Seeking to turn a convention – even if it’s a relatively new one – on its head can be a somewhat difficult task in movie making. Sometimes it can fail spectacularly, and the filmmaker can come off as mean-spirited or not willing to join in the fun. But when it’s done well, you can see both the effort, and the convention it seeks to overturn, in a new light. Rashida Jones and Will McCormack’s script for Celeste and Jesse Forever aims to do the latter, and, for the most part, succeeds.
Celeste (Jones) and Jesse (Andy Samberg) met and married young. They were together in high school and college, and then make a life together living in Los Angeles. But here, they diverge. Celeste has her own successful business, with all that entails. As she works, Jesse, an artist, essentially sits at home, getting high while struggling to put together a show. While they still get along swimmingly, Celeste steadily loses her patience. When the audience meets them, they’ve actually separated, though they live on the same piece of property with Jesse sleeping in their studio, and driving their friends up the wall as the couple seems to act as if nothing has happened. While Celeste actually seems fine with their current state, squashing any ideas her friends have of her “getting out there”, Jesse pines for them to be together, officially, again. But life soon intervenes, and Jesse suddenly gets very serious with another woman, and Celeste suddenly needs to reevaluate both the way she thinks about her soon-to-be-ex and her previous stance on “moving on”.
Samberg’s Jesse could be the hero of any number of recent well-regarded comedies of the Apatow school. He’s a slacker who still manages to be winning. You can understand what these two are doing together. But the story belongs to Celeste, and the movie to Jones, who’s sort of a revelation in her first real starring role. Most of Jones’ best known television work has her essentially playing straight man to other, wackier people, such as Karen Filippelli on The Office, and Ann Perkins on Parks and Recreation, but here she’s a far more three-dimensional person. Celeste is an accomplished person at a young age. She’s ambitious and able to make accurate judgments about people quickly. But she’s also not above remarkably juvenile activities befitting a junior high dance. It’s easy to see how she could both tire of Jesse and then regret the decision. One can also see how such a person, having been with one person for more than a decade, doesn’t quite know how to date, or if she’s ready to do so. In other comedies, Celeste would be either a villain or a stick-in-the-mud, the person who doesn’t quite get the sensitive slacker hero. Jones’ performance really does walk a tightrope, and she does it beautifully. Samberg, too, provides a surprising performance. As Jesse’s new circumstance really hits, one can see Samberg torn between hope for his past love to be rekindled and apprehension about whether the new one will last. It’s a real leap dramatically for a man most associated with comedy done in three-minute segments, and Samberg is up to the challenge. Ari Gaynor is also very good in nice supporting performance.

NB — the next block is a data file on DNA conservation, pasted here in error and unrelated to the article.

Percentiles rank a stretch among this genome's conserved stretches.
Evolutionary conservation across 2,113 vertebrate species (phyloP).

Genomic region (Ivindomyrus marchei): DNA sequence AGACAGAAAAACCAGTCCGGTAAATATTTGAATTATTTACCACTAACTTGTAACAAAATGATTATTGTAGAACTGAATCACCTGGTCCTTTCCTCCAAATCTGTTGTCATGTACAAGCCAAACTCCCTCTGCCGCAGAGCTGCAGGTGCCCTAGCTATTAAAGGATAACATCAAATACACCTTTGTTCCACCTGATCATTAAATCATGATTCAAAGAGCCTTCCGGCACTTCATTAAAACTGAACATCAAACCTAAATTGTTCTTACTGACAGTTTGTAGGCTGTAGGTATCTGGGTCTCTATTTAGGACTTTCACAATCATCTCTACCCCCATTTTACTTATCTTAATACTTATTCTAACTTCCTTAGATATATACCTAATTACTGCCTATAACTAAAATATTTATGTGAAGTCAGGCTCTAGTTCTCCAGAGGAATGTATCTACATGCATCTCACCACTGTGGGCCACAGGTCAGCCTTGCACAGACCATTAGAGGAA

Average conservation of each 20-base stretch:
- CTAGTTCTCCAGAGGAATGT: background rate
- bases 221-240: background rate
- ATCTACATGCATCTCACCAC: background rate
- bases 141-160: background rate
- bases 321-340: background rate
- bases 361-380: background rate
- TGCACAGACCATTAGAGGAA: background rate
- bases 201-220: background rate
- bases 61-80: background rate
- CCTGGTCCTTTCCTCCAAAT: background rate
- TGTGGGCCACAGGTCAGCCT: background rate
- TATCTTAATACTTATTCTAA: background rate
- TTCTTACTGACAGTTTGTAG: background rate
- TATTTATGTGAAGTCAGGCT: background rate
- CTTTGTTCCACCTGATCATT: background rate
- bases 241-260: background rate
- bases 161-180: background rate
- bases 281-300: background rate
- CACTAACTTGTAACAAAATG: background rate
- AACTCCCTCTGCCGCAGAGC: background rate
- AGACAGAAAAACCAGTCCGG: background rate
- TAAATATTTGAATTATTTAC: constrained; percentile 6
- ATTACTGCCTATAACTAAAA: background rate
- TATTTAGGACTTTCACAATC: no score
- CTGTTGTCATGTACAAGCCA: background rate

At some points, however, the story of Celeste and Jesse does get a bit too cute for its own good. Since they’ve been together for a long time, they’ve developed their own little jokes that, like in real life, get tiresome pretty quickly when you’re not really in on them. Even if the story is mostly told from Celeste’s perspective, it might help Jesse’s story to see more of him and his new love together, especially if we’re supposed to see him torn between the two of them. And Elijah Wood is tragically underserved, having to play a part that goes so far out of its way to try and not be a kind of stereotype that it actually ends up undermining those very efforts. While that’s somewhat true of the film as a whole, in Woods’ case, as well as McCormick’s own acting part, it’s a real issue.
But those are, on the whole, not significant issues. What works in Celeste and Jesse Forever are the lead performances, especially that of Jones, and its willingness to play with the conventions of both old and new school romantic comedies. If nothing else, it should herald Jones as a star, in her own right, to be watched.